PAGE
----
# Perl Challenge #64

Starting into Perl Weekly Challenge #64.

### TASK #1 › Minimum Sum Path

Submitted by: Mohammad S Anwar

Reviewed by: Ryan Thompson

Given an m × n matrix with non-negative integers, write a script to find a path from top left to bottom right which minimizes the sum of all numbers along its path. You can only move either down or right at any point in time.

…

Thus, your script could output: 21 ( 1 → 2 → 3 → 6 → 9 )

My first thought for this was to do an iterative Shortest-Path solution, like I’ve used for my Ladder Puzzle solver, but I decided that, instead, a recursive solution would be best. Or at least, easiest to implement.

It *kinda* doesn’t matter, because if we’re looking for the lowest sums of all paths from upper-left to lower-right, we have to take all paths to get there, and with this as the matrix —

```
[ 1 2 3 ]
[ 4 5 6 ]
[ 7 8 9 ]
```

— there are a limited number of paths. **1 → 2 → 3 → 6 → 9**, **1 → 2 → 5 → 6 → 9**, **1 → 2 → 5 → 8 → 9**, **1 → 4 → 5 → 6 → 9**, **1 → 4 → 5 → 8 → 9**, and **1 → 4 → 7 → 8 → 9**, specifically, and they’re all five places long. If there were paths that were shorter, and that’s the thing to be looking for, then this might make sense.

But going depth-first instead of breadth-first, and only passing things back when we reach **9**, then we can save a lot of record-keeping if we go with recursion.

```
#!/usr/bin/env perl
use strict;
use warnings;
use utf8;
use feature qw{ fc postderef say signatures state switch };
no warnings qw{ experimental };
use List::Util qw{sum};
my $matrix = [ [ 1, 2, 3 ], [ 4, 5, 6 ], [ 7, 8, 9 ], ];
my @solutions = solve_matrix($matrix);
my ($sol) = sort { sum( $a->@*) <=> sum( $b->@* )} @solutions;
say join ' -> ', $sol->@*;
sub solve_matrix ( $matrix, $x = 0, $y = 0, $path = [] ) {
my @output;
my @path = $path->@*;
my $endx = -1 + scalar $matrix->@*;
my $endy = -1 + scalar $matrix->[0]->@*;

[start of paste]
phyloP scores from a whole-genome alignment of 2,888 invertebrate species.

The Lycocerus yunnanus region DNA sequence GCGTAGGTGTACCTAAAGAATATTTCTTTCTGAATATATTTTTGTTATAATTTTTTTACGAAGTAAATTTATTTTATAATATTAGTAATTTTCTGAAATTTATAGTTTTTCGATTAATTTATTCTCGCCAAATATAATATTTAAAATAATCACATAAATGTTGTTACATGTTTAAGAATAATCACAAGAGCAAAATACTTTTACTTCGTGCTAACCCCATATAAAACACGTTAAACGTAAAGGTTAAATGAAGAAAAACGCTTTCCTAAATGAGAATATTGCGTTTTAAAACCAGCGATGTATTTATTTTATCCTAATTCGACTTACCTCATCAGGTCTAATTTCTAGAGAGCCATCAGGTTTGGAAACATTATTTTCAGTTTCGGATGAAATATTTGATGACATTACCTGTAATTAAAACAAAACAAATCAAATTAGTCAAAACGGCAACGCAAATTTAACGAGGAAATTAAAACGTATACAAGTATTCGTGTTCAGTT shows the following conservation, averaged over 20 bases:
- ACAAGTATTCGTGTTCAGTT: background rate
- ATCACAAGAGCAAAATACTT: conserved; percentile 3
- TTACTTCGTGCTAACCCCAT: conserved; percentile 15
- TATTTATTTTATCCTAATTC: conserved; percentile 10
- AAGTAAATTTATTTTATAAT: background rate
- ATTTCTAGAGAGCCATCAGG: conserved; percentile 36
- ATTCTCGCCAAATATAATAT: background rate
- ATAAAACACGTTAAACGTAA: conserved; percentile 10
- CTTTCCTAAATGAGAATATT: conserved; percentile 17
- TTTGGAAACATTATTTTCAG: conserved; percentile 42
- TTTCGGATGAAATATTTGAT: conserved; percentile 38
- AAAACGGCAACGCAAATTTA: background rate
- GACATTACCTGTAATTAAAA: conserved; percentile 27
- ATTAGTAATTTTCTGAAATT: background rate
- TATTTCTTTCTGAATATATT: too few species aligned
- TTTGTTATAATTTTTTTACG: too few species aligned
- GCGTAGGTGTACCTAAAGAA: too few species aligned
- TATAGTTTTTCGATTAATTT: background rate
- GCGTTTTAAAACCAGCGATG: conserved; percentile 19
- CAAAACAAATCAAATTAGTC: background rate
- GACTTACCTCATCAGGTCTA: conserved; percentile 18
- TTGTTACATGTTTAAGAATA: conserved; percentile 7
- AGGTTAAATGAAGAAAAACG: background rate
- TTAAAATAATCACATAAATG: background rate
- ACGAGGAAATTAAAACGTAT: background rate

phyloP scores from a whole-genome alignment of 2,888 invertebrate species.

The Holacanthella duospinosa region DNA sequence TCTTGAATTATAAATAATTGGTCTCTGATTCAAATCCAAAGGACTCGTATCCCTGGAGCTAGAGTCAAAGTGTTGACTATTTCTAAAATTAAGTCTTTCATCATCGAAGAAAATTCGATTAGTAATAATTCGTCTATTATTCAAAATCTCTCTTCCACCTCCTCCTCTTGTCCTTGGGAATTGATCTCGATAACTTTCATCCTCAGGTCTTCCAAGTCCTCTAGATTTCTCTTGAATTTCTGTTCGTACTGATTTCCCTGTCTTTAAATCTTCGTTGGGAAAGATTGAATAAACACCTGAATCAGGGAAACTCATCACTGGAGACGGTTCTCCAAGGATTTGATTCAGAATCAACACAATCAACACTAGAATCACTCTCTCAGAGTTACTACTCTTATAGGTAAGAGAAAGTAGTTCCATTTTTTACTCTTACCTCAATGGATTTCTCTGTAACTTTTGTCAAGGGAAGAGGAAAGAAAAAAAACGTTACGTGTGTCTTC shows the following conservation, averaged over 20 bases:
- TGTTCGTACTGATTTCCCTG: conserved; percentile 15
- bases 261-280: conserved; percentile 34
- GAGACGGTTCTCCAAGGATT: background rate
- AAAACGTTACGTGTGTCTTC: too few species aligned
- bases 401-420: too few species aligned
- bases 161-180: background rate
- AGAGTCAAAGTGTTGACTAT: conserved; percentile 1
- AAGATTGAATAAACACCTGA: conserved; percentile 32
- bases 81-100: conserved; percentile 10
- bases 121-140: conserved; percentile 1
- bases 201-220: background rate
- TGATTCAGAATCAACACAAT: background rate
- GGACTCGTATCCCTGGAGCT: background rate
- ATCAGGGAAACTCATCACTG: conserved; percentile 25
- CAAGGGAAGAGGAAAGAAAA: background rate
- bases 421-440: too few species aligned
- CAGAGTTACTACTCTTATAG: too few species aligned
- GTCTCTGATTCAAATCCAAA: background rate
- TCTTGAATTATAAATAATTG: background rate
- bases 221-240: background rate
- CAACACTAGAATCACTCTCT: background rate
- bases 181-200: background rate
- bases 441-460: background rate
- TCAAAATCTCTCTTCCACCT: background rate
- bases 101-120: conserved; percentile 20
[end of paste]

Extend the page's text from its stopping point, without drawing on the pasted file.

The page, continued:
return if $x > $endx;
return if $y > $endy;
push @path, $matrix->[$x][$y];
return \@path if $x == $endx && $y == $endy;
push @output, solve_matrix( $matrix, $x, $y + 1, \@path ); #right
push @output, solve_matrix( $matrix, $x + 1, $y, \@path ); #down
return wantarray ? @output : \@output;
}
```

I suppose if I did this iteratively, I could tell when we’ve hit the last and do something like `@min_path = map {$_} @path if sum(@path) < sum(@min_path)`

, but oh well.

### TASK #2 › Word Break

Submitted by: Mohammad S Anwar

You are given a string $S and an array of words @W.

Write a script to find out if $S can be split into sequence of one or more words as in the given @W.

Print the all the words if found otherwise print 0.

I have this. I am not happy.

```
#!/usr/bin/env perl
use strict;
use warnings;
use utf8;
use feature qw{ postderef say signatures state switch };
no warnings qw{ experimental };
use Carp;
use JSON;
my $json = JSON->new->canonical->allow_nonref->pretty->space_after;
my @input;
push @input, [ "perlweeklychallenge", "weekly", "challenge", "perl" ];
push @input, [ "perlandraku", "python", "ruby", "haskell" ];
for my $i (@input) {
my $s = shift $i->@*;
my @w = $i->@*;
my $out = wordbreak( $s, @w );
say $out;
}
sub wordbreak ( $s, @w ) {
my @permutations = permute_array( \@w );
for my $perm (@permutations) {
my $str = join '', $perm->@*;
return join ',', map { qq{"$_"} } $perm->@* if $str eq $s;
}
return 0;
}
sub permute_array ( $array ) {
return $array if scalar $array->@* == 1;
my @response = map {
my $i = $_;
my $d = $array->[$i];
my $copy->@* = $array->@*;
splice $copy->@*, $i, 1;
my @out = map { unshift $_->@*, $d; $_ } permute_array($copy);
@out
} 0 .. scalar $array->@* - 1;
return @response;
}
```

For the given solution, `$s = "perlweeklychallenge"; @w = ( "weekly", "challenge", "perl" )`

, we can make it work with `( "perl", "weekly", "challenge" )`

but by the description, I should be able to add `"zed"`

into the input and still have the same output, I *think*, but instead of pulling out my old `permute_array`

code, I might have to dive into Algorithm::Combinatorics so I can get subarrays.